A disruptive and most probable crisis for you and your family could result from a simple power outage and thus you have no way to prepare (i.e. cook/heat) your meals. Most power outages last for about 1 – 3 hours, some as long as weeks. If you have no cooking capability outside of your normal appliances then you could be in for a rough ride.
In my last post in this series (FOOD: Part 3 – Pantry Food) I shared with you how important it is to have normal every-day-food sitting in your pantry. You will always use it, it is just a matter of time. So buy it on sale and get it in the pantry.
So you do need options to provide decent meals to your family during short-term emergencies. Granted, if you have a BBQ grill that is an option. But ask yourself…Do you know how long will your propane tank last before it needs refilled? Will you be able to get it refilled? Have you ever seriously considered grilling in the dead of winter? Do you have a back-up propane tank (or 4) that is kept full? Do you have a natural gas stove? What happens if the gas is disrupted? If you have an electric stove – you are just plain out of luck.
What if you don’t want to draw attention to yourself by lighting up the grill? Or worse yet, some big cooking fire? Or what if you don’t want to draw attention to yourself by the aroma of hamburgers and ribs cooking on your grill? What if you are having to relocate and can’t take a grill? Or you’re traveling and don’t have time to fix a cooking fire, etc.?
Sorry about all the questions, but as you can tell, I am trying to stimulate you to really question your situation and your Normalcy Bias. To solve this issue I believe in short-term emergency food storage made up of MREs and freeze dried food pouches.
Layer #1 – MRE’s. Yup, good old fashion military grade MRE’s. You can take them anywhere, including a backpack. They are 100% self-contained, including the heat source. They are nutritionally balanced, packed with calories and sometimes include treats like M&Ms and Skittles. Very hard to beat!
But MRE’s have distinct drawback – they tend to produce constipation when eaten for any length of time. If you are in a combat or hunting situation, that might not be a bad thing when compared to the alternative. However, under normal situations constipation is probably not high on your Christmas wish list. I have discovered a miracle cure for that unfortunate condition – granola bars. I pack 2 granola bars with every MRE, a soft/chewy one and a crunchy/hard one. Eaten for breakfast and the main part of the MRE at lunch, they keep your system moving along..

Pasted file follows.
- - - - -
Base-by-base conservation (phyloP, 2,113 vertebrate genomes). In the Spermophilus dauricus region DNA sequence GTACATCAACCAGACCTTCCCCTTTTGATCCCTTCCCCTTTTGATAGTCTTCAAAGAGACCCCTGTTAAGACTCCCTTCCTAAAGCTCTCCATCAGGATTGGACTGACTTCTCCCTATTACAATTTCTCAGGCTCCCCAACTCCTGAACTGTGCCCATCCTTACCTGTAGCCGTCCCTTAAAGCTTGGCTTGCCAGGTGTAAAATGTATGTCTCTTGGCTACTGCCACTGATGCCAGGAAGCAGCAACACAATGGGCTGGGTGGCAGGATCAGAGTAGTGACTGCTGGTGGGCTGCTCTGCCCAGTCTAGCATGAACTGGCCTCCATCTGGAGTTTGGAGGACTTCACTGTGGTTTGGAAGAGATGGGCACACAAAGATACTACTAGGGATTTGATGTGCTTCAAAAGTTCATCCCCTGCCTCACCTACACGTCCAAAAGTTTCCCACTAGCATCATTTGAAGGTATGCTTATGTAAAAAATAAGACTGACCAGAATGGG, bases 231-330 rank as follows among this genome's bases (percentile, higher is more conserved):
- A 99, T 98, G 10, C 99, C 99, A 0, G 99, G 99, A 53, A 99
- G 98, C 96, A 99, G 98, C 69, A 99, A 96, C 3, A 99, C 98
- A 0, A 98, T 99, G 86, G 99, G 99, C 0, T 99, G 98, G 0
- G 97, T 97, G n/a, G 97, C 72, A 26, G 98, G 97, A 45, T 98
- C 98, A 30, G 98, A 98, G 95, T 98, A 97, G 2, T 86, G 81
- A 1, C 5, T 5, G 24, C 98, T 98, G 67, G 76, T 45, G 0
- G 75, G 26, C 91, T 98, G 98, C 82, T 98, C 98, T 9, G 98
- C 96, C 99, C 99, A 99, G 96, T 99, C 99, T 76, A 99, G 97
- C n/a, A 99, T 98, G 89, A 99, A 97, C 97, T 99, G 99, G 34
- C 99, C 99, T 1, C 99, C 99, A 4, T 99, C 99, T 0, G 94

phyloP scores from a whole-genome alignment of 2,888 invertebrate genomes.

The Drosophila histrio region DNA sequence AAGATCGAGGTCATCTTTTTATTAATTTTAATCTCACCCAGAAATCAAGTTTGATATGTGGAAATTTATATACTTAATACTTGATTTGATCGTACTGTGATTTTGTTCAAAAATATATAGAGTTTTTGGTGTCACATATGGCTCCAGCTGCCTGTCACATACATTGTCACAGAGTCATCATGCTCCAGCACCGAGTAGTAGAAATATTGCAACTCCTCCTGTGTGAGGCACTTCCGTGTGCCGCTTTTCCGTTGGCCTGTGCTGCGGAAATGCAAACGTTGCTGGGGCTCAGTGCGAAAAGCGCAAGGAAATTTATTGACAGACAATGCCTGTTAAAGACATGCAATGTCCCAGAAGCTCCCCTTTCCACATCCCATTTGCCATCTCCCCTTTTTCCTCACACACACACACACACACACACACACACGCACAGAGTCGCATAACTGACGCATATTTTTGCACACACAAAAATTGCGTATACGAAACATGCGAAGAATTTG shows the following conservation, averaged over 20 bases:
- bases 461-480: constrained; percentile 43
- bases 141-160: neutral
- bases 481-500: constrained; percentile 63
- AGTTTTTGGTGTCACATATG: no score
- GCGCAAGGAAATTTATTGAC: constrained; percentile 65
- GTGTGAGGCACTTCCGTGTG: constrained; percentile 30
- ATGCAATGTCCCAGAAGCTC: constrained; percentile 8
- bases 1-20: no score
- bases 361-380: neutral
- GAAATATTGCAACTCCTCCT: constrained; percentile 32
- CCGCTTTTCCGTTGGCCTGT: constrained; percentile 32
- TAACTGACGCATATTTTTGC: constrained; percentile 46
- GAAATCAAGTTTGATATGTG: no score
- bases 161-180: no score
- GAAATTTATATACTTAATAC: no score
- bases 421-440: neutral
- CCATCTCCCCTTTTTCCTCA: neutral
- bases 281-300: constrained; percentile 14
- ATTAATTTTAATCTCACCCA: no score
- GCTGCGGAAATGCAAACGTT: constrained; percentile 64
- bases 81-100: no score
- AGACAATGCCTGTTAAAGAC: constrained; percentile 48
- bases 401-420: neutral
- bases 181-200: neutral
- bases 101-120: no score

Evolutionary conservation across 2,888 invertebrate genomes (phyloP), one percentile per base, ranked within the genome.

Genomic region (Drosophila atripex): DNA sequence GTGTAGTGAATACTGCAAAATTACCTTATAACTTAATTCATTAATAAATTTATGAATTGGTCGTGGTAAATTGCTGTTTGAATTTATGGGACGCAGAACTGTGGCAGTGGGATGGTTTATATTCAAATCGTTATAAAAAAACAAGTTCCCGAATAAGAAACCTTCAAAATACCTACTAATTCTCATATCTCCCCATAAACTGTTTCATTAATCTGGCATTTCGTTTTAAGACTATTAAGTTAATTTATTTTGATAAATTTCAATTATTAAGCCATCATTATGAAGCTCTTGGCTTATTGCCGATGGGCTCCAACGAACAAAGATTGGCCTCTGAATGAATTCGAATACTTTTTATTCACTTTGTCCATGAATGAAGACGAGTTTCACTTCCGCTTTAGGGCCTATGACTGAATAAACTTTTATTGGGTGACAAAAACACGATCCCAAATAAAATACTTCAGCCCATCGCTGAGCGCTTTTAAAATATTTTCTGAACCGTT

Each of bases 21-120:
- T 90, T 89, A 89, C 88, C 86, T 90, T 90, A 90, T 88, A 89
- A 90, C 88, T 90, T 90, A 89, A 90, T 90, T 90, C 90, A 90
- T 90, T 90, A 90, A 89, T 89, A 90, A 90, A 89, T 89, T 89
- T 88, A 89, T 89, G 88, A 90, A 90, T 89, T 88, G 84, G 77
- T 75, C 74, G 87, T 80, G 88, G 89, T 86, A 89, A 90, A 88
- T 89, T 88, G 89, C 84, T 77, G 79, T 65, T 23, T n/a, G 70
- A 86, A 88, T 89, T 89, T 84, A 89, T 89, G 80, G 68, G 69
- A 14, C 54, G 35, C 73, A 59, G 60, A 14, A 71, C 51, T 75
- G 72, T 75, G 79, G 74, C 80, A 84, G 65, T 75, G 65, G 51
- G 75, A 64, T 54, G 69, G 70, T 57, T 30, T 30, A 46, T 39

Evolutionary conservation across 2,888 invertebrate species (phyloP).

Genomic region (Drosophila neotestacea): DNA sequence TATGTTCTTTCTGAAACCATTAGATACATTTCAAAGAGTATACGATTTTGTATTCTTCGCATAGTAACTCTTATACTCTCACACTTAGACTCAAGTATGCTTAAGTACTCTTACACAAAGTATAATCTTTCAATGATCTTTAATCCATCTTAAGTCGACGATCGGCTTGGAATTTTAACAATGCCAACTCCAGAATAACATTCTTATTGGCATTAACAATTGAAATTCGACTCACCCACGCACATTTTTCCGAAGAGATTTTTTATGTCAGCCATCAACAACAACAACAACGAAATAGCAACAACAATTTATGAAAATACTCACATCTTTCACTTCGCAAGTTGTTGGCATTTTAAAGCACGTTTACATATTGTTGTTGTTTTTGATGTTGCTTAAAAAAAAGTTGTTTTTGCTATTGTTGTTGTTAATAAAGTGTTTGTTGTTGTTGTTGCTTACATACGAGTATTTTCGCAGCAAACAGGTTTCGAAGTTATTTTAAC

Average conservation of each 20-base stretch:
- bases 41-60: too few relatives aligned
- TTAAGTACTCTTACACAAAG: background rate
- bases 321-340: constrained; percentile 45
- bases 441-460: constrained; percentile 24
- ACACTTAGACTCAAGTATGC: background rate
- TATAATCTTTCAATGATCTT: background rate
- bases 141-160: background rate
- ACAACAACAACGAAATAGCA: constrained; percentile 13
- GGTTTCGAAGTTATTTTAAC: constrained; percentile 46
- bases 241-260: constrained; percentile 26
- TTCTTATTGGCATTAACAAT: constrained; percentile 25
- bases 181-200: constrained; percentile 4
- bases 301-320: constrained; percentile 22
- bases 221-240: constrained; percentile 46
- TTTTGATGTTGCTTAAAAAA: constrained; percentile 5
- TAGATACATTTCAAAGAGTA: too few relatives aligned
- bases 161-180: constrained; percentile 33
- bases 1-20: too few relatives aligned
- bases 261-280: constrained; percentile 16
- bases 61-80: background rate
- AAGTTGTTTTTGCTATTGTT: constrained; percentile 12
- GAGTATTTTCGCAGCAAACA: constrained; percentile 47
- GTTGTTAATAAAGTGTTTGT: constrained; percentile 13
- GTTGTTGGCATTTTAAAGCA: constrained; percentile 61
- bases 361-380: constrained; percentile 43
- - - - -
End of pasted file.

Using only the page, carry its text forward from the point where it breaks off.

Layer #2 – My next layer of food storage preparations is just a little more complex but far tastier, bordering on a fancy feast…Mountain House meals in the pouches. Why Mountain House brand? Those are the ones I really like the best.
Let’s get into why they are my choice:
- Easy to store with a long shelf life.
- They taste great.
- You can eat them right out of the pouch. A little dry to be sure but you can do it.
- Small, you can put them in your backpack with no problems.
- A cup of boiling water and you have a gourmet meal.
- You can eat with only a spoon or better yet…a spork.
- Light weight.
So you might be thinking about now how much of this food category should you have on hand. And that is truly a great question with no single standard answer. I could give my basic answer “As much as you can afford” or “You can never have too much” but that would be lame and avoid providing a realistic solution. But it is a matter of priorities.
But…think about 3-days worth of MREs and meal pouches for each person in your house. A case of MREs contains 12, so think a case per person. It will cost you $50 – $75 per case. Then 3-days of Mountain House pouches consisting of a breakfast, lunch and dinner for each person. Each pouch of Mountain House will cost you between $5 – $7 each. I would get the MREs first because they have a water-activated heater in them to warm your food.
If times were bad you could cut back on how much of them you ate and they could easily last twice as long if it was needed.
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